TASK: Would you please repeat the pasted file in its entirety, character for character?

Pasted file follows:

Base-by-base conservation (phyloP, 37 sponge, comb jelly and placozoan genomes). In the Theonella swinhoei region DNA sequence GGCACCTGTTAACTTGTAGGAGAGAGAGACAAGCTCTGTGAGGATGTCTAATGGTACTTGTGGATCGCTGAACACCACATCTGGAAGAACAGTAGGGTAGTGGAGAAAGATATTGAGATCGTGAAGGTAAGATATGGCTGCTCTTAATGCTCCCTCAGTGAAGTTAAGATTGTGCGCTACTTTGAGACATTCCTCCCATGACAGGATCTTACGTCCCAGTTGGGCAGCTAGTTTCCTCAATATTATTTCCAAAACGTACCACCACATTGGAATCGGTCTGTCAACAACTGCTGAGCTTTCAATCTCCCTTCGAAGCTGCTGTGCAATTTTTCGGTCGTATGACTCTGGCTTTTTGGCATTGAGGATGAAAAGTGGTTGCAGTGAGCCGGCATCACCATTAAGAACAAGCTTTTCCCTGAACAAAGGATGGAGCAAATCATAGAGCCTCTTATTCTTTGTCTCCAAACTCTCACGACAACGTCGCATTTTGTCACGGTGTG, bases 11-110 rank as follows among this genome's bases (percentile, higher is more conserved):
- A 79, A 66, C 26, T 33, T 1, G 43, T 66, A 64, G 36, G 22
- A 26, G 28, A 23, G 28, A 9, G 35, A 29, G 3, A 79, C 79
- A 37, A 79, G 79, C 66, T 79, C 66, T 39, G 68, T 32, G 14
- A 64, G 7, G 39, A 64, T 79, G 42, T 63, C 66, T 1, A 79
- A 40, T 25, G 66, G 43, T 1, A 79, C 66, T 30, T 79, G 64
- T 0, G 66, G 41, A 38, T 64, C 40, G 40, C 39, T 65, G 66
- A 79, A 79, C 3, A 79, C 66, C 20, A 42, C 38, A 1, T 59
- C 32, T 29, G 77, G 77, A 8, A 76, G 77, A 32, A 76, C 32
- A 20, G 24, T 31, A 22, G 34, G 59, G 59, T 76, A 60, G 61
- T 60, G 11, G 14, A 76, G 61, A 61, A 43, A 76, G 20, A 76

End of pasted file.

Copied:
Base-by-base conservation (phyloP, 37 sponge, comb jelly and placozoan genomes). In the Theonella swinhoei region DNA sequence GGCACCTGTTAACTTGTAGGAGAGAGAGACAAGCTCTGTGAGGATGTCTAATGGTACTTGTGGATCGCTGAACACCACATCTGGAAGAACAGTAGGGTAGTGGAGAAAGATATTGAGATCGTGAAGGTAAGATATGGCTGCTCTTAATGCTCCCTCAGTGAAGTTAAGATTGTGCGCTACTTTGAGACATTCCTCCCATGACAGGATCTTACGTCCCAGTTGGGCAGCTAGTTTCCTCAATATTATTTCCAAAACGTACCACCACATTGGAATCGGTCTGTCAACAACTGCTGAGCTTTCAATCTCCCTTCGAAGCTGCTGTGCAATTTTTCGGTCGTATGACTCTGGCTTTTTGGCATTGAGGATGAAAAGTGGTTGCAGTGAGCCGGCATCACCATTAAGAACAAGCTTTTCCCTGAACAAAGGATGGAGCAAATCATAGAGCCTCTTATTCTTTGTCTCCAAACTCTCACGACAACGTCGCATTTTGTCACGGTGTG, bases 11-110 rank as follows among this genome's bases (percentile, higher is more conserved):
- A 79, A 66, C 26, T 33, T 1, G 43, T 66, A 64, G 36, G 22
- A 26, G 28, A 23, G 28, A 9, G 35, A 29, G 3, A 79, C 79
- A 37, A 79, G 79, C 66, T 79, C 66, T 39, G 68, T 32, G 14
- A 64, G 7, G 39, A 64, T 79, G 42, T 63, C 66, T 1, A 79
- A 40, T 25, G 66, G 43, T 1, A 79, C 66, T 30, T 79, G 64
- T 0, G 66, G 41, A 38, T 64, C 40, G 40, C 39, T 65, G 66
- A 79, A 79, C 3, A 79, C 66, C 20, A 42, C 38, A 1, T 59
- C 32, T 29, G 77, G 77, A 8, A 76, G 77, A 32, A 76, C 32
- A 20, G 24, T 31, A 22, G 34, G 59, G 59, T 76, A 60, G 61
- T 60, G 11, G 14, A 76, G 61, A 61, A 43, A 76, G 20, A 76